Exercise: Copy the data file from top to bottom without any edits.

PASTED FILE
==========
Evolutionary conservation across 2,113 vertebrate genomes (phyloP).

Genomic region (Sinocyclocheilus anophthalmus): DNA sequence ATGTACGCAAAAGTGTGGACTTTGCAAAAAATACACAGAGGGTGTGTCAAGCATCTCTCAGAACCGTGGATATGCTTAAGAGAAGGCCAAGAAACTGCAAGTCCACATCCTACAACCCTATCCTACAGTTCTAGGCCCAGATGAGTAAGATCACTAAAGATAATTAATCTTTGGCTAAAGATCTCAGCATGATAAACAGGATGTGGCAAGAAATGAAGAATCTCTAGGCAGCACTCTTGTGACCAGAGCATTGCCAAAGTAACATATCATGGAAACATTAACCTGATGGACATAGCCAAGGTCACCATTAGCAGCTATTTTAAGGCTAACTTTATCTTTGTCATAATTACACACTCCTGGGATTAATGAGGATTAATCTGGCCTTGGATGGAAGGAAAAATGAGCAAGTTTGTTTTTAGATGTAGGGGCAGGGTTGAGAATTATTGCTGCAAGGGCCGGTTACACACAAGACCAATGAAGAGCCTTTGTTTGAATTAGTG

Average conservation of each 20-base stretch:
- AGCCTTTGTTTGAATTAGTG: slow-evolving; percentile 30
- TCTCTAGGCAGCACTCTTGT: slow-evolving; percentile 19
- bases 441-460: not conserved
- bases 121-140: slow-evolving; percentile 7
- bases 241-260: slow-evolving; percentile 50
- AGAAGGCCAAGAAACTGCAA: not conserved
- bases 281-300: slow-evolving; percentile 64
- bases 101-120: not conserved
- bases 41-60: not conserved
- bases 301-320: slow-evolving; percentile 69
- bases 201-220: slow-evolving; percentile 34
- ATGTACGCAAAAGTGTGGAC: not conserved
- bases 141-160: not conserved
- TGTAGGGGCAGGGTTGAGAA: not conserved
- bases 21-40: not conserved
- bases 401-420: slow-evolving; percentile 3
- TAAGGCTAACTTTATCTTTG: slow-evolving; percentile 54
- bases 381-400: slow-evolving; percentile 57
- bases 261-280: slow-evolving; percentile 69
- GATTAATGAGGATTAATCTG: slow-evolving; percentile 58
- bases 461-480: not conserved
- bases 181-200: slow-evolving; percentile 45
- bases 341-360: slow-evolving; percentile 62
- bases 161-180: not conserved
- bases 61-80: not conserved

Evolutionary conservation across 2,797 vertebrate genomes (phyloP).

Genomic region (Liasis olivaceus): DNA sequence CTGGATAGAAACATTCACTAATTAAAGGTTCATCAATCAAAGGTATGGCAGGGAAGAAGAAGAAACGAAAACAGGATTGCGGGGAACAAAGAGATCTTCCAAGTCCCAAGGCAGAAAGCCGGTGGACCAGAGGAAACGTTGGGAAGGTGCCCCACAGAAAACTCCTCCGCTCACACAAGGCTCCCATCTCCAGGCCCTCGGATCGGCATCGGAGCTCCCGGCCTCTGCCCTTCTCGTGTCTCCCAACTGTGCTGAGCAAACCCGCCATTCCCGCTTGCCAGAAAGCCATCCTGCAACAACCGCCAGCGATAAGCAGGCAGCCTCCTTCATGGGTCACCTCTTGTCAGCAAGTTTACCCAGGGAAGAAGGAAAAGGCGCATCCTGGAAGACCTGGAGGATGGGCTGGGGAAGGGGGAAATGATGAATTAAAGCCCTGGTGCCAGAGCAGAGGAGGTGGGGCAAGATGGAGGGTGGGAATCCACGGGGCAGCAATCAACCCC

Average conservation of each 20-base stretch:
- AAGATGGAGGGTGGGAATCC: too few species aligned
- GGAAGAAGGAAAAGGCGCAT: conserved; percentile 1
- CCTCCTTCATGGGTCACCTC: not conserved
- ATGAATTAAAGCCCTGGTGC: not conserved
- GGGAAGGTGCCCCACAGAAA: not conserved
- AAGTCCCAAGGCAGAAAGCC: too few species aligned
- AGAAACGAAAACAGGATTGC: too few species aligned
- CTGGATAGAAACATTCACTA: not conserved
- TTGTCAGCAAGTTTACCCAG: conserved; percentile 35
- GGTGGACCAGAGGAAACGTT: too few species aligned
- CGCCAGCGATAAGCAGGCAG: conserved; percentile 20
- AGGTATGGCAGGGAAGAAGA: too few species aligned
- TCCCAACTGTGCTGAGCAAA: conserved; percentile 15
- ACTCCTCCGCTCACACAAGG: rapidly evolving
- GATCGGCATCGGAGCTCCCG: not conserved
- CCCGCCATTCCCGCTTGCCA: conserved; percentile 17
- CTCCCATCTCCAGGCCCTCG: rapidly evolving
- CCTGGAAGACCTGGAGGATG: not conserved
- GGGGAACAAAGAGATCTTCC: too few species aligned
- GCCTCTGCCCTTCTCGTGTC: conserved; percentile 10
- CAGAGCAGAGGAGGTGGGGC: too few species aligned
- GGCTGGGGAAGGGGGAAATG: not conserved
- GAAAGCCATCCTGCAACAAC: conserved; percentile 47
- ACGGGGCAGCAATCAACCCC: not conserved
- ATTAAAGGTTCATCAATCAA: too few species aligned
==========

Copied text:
Evolutionary conservation across 2,113 vertebrate genomes (phyloP).

Genomic region (Sinocyclocheilus anophthalmus): DNA sequence ATGTACGCAAAAGTGTGGACTTTGCAAAAAATACACAGAGGGTGTGTCAAGCATCTCTCAGAACCGTGGATATGCTTAAGAGAAGGCCAAGAAACTGCAAGTCCACATCCTACAACCCTATCCTACAGTTCTAGGCCCAGATGAGTAAGATCACTAAAGATAATTAATCTTTGGCTAAAGATCTCAGCATGATAAACAGGATGTGGCAAGAAATGAAGAATCTCTAGGCAGCACTCTTGTGACCAGAGCATTGCCAAAGTAACATATCATGGAAACATTAACCTGATGGACATAGCCAAGGTCACCATTAGCAGCTATTTTAAGGCTAACTTTATCTTTGTCATAATTACACACTCCTGGGATTAATGAGGATTAATCTGGCCTTGGATGGAAGGAAAAATGAGCAAGTTTGTTTTTAGATGTAGGGGCAGGGTTGAGAATTATTGCTGCAAGGGCCGGTTACACACAAGACCAATGAAGAGCCTTTGTTTGAATTAGTG

Average conservation of each 20-base stretch:
- AGCCTTTGTTTGAATTAGTG: slow-evolving; percentile 30
- TCTCTAGGCAGCACTCTTGT: slow-evolving; percentile 19
- bases 441-460: not conserved
- bases 121-140: slow-evolving; percentile 7
- bases 241-260: slow-evolving; percentile 50
- AGAAGGCCAAGAAACTGCAA: not conserved
- bases 281-300: slow-evolving; percentile 64
- bases 101-120: not conserved
- bases 41-60: not conserved
- bases 301-320: slow-evolving; percentile 69
- bases 201-220: slow-evolving; percentile 34
- ATGTACGCAAAAGTGTGGAC: not conserved
- bases 141-160: not conserved
- TGTAGGGGCAGGGTTGAGAA: not conserved
- bases 21-40: not conserved
- bases 401-420: slow-evolving; percentile 3
- TAAGGCTAACTTTATCTTTG: slow-evolving; percentile 54
- bases 381-400: slow-evolving; percentile 57
- bases 261-280: slow-evolving; percentile 69
- GATTAATGAGGATTAATCTG: slow-evolving; percentile 58
- bases 461-480: not conserved
- bases 181-200: slow-evolving; percentile 45
- bases 341-360: slow-evolving; percentile 62
- bases 161-180: not conserved
- bases 61-80: not conserved

Evolutionary conservation across 2,797 vertebrate genomes (phyloP).

Genomic region (Liasis olivaceus): DNA sequence CTGGATAGAAACATTCACTAATTAAAGGTTCATCAATCAAAGGTATGGCAGGGAAGAAGAAGAAACGAAAACAGGATTGCGGGGAACAAAGAGATCTTCCAAGTCCCAAGGCAGAAAGCCGGTGGACCAGAGGAAACGTTGGGAAGGTGCCCCACAGAAAACTCCTCCGCTCACACAAGGCTCCCATCTCCAGGCCCTCGGATCGGCATCGGAGCTCCCGGCCTCTGCCCTTCTCGTGTCTCCCAACTGTGCTGAGCAAACCCGCCATTCCCGCTTGCCAGAAAGCCATCCTGCAACAACCGCCAGCGATAAGCAGGCAGCCTCCTTCATGGGTCACCTCTTGTCAGCAAGTTTACCCAGGGAAGAAGGAAAAGGCGCATCCTGGAAGACCTGGAGGATGGGCTGGGGAAGGGGGAAATGATGAATTAAAGCCCTGGTGCCAGAGCAGAGGAGGTGGGGCAAGATGGAGGGTGGGAATCCACGGGGCAGCAATCAACCCC

Average conservation of each 20-base stretch:
- AAGATGGAGGGTGGGAATCC: too few species aligned
- GGAAGAAGGAAAAGGCGCAT: conserved; percentile 1
- CCTCCTTCATGGGTCACCTC: not conserved
- ATGAATTAAAGCCCTGGTGC: not conserved
- GGGAAGGTGCCCCACAGAAA: not conserved
- AAGTCCCAAGGCAGAAAGCC: too few species aligned
- AGAAACGAAAACAGGATTGC: too few species aligned
- CTGGATAGAAACATTCACTA: not conserved
- TTGTCAGCAAGTTTACCCAG: conserved; percentile 35
- GGTGGACCAGAGGAAACGTT: too few species aligned
- CGCCAGCGATAAGCAGGCAG: conserved; percentile 20
- AGGTATGGCAGGGAAGAAGA: too few species aligned
- TCCCAACTGTGCTGAGCAAA: conserved; percentile 15
- ACTCCTCCGCTCACACAAGG: rapidly evolving
- GATCGGCATCGGAGCTCCCG: not conserved
- CCCGCCATTCCCGCTTGCCA: conserved; percentile 17
- CTCCCATCTCCAGGCCCTCG: rapidly evolving
- CCTGGAAGACCTGGAGGATG: not conserved
- GGGGAACAAAGAGATCTTCC: too few species aligned
- GCCTCTGCCCTTCTCGTGTC: conserved; percentile 10
- CAGAGCAGAGGAGGTGGGGC: too few species aligned
- GGCTGGGGAAGGGGGAAATG: not conserved
- GAAAGCCATCCTGCAACAAC: conserved; percentile 47
- ACGGGGCAGCAATCAACCCC: not conserved
- ATTAAAGGTTCATCAATCAA: too few species aligned